Bridging the gap between job openings and the unemployed

There are two unemployed individuals in the U.S. for every current job opening.

Below is a top-down, back-of-the-envelope calculation to put employment statistics in context.

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  • The current population of the U.S. is 319 million;
  • The number of working age persons is 250 million;
  • Labor force participation is 62.5 percent, meaning number of working age persons on record is 155.8 million;
  • The unemployment rate in the currently is 4.9 percent. This means 4.9 percent of 155.8 million people are unemployed, or 7.6 million;
  • However, per Congressional Budget Office, if we had full employment, the labor force would number about 159.2 million. The people making up the 3.4 million difference between 159.2 million and 155.8 million are “missing workers” – jobless workers who would be in the labor force if job opportunities were stronger;
  • Adding 7.6 million and 3.4 million comes to 11 million, which is the real number of unemployed in the U.S. As a percentage of full employment workforce, this comes to 11 / 159.2—or 6.9 percent as the real unemployment;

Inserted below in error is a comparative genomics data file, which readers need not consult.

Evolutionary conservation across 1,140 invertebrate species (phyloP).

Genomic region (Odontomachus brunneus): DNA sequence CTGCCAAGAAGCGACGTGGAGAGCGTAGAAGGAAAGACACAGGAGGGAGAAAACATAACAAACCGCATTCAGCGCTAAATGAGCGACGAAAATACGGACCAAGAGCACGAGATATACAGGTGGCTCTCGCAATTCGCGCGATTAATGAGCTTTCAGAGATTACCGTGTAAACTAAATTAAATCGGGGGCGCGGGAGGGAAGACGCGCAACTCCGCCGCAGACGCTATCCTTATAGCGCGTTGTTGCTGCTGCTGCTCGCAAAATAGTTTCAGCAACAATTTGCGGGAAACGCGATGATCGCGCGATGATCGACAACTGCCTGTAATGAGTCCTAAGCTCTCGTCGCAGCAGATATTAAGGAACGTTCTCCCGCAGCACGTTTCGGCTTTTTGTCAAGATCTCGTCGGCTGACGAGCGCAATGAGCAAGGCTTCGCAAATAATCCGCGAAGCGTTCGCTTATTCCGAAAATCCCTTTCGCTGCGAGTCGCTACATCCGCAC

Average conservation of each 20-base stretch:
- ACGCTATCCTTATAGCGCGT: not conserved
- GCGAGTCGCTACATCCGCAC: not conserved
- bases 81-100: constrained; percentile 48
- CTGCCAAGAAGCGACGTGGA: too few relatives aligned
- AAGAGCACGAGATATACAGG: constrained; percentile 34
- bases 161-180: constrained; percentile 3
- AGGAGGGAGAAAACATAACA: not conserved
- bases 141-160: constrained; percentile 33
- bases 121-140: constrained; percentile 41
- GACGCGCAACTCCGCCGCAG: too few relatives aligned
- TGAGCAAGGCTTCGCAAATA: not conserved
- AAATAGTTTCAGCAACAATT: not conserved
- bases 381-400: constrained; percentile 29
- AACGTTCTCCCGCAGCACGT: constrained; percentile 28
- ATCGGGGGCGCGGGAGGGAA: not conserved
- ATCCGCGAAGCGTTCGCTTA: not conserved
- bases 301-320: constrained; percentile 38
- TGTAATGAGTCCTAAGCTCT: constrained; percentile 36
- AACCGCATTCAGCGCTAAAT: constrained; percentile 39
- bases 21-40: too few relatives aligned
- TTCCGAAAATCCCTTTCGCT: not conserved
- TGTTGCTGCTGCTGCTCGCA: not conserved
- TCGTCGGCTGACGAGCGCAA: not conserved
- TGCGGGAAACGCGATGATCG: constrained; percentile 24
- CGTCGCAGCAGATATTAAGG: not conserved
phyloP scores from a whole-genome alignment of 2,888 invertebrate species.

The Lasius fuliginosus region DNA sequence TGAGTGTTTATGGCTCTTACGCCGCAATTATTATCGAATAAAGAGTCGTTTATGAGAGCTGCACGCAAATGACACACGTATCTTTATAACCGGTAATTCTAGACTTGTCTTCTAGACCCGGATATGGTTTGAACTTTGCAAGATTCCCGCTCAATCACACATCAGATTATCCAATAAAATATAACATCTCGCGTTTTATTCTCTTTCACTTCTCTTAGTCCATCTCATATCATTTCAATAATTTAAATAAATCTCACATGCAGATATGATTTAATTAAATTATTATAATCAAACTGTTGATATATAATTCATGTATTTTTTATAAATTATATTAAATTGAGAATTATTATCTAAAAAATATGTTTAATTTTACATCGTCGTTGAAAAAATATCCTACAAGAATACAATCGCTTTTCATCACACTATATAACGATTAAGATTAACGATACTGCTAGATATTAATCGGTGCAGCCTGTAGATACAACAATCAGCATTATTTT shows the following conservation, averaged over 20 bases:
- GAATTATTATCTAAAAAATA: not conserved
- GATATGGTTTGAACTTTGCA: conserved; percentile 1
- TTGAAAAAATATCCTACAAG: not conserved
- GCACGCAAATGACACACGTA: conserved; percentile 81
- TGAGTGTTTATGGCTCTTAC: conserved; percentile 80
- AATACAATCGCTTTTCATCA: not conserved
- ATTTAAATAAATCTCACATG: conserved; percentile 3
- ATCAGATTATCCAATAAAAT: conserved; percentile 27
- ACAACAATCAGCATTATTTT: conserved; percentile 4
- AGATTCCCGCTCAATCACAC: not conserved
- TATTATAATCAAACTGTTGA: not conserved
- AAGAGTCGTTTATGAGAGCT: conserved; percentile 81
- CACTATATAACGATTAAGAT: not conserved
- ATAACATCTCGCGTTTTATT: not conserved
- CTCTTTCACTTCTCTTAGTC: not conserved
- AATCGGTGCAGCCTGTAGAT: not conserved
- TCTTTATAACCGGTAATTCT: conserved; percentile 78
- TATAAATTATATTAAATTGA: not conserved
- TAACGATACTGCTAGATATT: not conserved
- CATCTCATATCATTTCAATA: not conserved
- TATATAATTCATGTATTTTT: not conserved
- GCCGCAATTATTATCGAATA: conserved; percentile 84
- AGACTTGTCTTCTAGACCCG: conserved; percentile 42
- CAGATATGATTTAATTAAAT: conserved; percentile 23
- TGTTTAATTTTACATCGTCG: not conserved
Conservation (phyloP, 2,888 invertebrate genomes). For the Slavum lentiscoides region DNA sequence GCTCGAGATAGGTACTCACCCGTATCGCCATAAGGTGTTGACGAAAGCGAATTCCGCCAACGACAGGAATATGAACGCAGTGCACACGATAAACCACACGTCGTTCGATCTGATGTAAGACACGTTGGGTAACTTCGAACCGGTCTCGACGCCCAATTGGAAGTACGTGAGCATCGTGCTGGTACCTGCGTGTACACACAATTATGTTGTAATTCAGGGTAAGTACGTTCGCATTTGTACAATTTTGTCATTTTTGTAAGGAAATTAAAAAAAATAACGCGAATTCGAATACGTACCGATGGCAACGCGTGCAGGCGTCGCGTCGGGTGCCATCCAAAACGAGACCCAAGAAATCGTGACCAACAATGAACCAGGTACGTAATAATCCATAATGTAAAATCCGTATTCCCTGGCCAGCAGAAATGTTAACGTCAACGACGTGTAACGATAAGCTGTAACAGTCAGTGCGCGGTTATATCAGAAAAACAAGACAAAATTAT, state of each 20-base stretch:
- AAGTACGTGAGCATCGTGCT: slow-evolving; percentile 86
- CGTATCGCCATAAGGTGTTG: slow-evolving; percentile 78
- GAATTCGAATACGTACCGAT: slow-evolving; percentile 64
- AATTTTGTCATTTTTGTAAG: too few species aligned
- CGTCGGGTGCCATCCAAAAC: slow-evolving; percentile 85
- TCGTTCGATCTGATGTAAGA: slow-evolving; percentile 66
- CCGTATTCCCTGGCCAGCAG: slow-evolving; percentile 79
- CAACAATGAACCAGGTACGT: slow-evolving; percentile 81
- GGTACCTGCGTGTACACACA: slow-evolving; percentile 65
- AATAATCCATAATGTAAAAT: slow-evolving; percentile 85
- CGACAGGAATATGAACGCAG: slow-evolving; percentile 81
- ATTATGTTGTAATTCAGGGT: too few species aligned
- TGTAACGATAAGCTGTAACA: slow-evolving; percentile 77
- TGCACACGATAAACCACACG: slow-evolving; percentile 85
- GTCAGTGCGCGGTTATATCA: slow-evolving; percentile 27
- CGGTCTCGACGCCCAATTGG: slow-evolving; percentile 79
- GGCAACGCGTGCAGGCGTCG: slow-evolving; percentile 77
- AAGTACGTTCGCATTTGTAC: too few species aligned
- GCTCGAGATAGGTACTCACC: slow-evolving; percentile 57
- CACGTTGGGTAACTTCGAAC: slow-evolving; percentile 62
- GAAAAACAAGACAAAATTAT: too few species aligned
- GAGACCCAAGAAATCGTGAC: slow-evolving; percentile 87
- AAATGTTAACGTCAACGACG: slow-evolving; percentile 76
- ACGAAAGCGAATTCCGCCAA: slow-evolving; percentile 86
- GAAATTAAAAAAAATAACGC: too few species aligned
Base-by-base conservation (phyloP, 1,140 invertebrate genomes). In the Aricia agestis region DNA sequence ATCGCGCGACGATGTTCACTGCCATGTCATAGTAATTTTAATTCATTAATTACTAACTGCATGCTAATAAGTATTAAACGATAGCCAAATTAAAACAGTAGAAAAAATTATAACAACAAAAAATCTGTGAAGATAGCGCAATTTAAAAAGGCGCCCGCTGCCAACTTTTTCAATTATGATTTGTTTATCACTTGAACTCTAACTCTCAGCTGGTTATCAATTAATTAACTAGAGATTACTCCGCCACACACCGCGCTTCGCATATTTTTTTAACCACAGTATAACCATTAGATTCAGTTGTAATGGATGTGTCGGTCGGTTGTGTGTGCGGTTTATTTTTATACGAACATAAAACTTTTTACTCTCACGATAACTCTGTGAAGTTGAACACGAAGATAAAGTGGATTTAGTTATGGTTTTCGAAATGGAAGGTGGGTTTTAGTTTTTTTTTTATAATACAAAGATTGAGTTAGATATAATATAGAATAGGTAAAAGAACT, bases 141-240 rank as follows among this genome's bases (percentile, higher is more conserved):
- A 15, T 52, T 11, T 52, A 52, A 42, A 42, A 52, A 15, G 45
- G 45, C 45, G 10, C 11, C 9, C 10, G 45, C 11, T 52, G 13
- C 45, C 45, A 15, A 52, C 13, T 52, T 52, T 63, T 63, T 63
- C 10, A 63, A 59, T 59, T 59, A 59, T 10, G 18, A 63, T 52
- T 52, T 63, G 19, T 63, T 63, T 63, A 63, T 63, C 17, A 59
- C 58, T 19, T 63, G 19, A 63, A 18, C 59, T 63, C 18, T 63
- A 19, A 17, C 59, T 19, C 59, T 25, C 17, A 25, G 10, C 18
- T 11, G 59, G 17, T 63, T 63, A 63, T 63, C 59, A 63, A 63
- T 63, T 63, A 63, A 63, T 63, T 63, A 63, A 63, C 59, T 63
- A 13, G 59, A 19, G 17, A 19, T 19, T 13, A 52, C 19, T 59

• Currently there are about 5.5 million job openings in the U.S., and 11 million people looking for a job in the U.S.

One might ask—why are 5.5 million jobs unfilled with 11 million people looking for work? Well—things are not that simple. There are mismatches in geography and talent that prevent jobs getting filled with the current field of unemployed.

It must be also noted that the ratio of the number of unemployed to number of job openings is even more drastic in other countries—in the U.K., for example, there are three unemployed job-seekers for every job opening.  In Australia and Germany, these ratios are five-to-one and six-to-one respectively.

The above numbers indicate that the mismatch between job openings and the unemployed will be persistent, but there is always room to make it better. Better training of the workforce and facilitating geographic movement will help. Services of companies like HireJar will also help to mitigate this issue because it encourages companies to fill the jobs faster with qualified candidates quickly on a contract basis, rather than keeping the job vacancies open for too long.

By considering workers on a remote basis, yet another barrier is overcome and geography no longer comes into play as an impediment.

The resulting benefits are two-fold, as companies can quickly fill key openings with qualified workers from anywhere in the U.S., and talented professionals are presented with promising opportunities that may grow into permanent positions.

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